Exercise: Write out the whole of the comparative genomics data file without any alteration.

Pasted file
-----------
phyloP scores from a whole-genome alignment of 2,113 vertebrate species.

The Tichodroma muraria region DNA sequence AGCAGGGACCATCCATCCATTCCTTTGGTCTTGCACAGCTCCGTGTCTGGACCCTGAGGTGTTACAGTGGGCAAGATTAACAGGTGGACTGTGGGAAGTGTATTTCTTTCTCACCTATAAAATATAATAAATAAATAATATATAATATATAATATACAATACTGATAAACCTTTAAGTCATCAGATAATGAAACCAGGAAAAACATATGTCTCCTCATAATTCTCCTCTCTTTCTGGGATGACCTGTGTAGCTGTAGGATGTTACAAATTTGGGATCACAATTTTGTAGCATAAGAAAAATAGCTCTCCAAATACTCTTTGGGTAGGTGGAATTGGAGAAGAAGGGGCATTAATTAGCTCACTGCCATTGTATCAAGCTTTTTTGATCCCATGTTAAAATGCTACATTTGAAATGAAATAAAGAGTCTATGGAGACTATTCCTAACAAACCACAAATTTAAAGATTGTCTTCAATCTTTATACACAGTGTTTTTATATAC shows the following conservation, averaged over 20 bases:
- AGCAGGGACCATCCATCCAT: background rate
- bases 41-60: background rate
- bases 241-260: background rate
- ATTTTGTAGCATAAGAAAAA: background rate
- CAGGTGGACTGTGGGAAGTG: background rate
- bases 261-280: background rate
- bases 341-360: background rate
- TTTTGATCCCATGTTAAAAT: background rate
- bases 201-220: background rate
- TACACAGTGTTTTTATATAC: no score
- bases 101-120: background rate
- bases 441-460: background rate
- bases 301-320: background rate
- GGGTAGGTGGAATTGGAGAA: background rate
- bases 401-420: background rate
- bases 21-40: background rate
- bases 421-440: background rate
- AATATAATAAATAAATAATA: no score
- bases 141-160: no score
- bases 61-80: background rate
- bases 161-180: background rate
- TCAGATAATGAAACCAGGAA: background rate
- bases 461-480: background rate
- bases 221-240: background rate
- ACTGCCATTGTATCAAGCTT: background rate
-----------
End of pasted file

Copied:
phyloP scores from a whole-genome alignment of 2,113 vertebrate species.

The Tichodroma muraria region DNA sequence AGCAGGGACCATCCATCCATTCCTTTGGTCTTGCACAGCTCCGTGTCTGGACCCTGAGGTGTTACAGTGGGCAAGATTAACAGGTGGACTGTGGGAAGTGTATTTCTTTCTCACCTATAAAATATAATAAATAAATAATATATAATATATAATATACAATACTGATAAACCTTTAAGTCATCAGATAATGAAACCAGGAAAAACATATGTCTCCTCATAATTCTCCTCTCTTTCTGGGATGACCTGTGTAGCTGTAGGATGTTACAAATTTGGGATCACAATTTTGTAGCATAAGAAAAATAGCTCTCCAAATACTCTTTGGGTAGGTGGAATTGGAGAAGAAGGGGCATTAATTAGCTCACTGCCATTGTATCAAGCTTTTTTGATCCCATGTTAAAATGCTACATTTGAAATGAAATAAAGAGTCTATGGAGACTATTCCTAACAAACCACAAATTTAAAGATTGTCTTCAATCTTTATACACAGTGTTTTTATATAC shows the following conservation, averaged over 20 bases:
- AGCAGGGACCATCCATCCAT: background rate
- bases 41-60: background rate
- bases 241-260: background rate
- ATTTTGTAGCATAAGAAAAA: background rate
- CAGGTGGACTGTGGGAAGTG: background rate
- bases 261-280: background rate
- bases 341-360: background rate
- TTTTGATCCCATGTTAAAAT: background rate
- bases 201-220: background rate
- TACACAGTGTTTTTATATAC: no score
- bases 101-120: background rate
- bases 441-460: background rate
- bases 301-320: background rate
- GGGTAGGTGGAATTGGAGAA: background rate
- bases 401-420: background rate
- bases 21-40: background rate
- bases 421-440: background rate
- AATATAATAAATAAATAATA: no score
- bases 141-160: no score
- bases 61-80: background rate
- bases 161-180: background rate
- TCAGATAATGAAACCAGGAA: background rate
- bases 461-480: background rate
- bases 221-240: background rate
- ACTGCCATTGTATCAAGCTT: background rate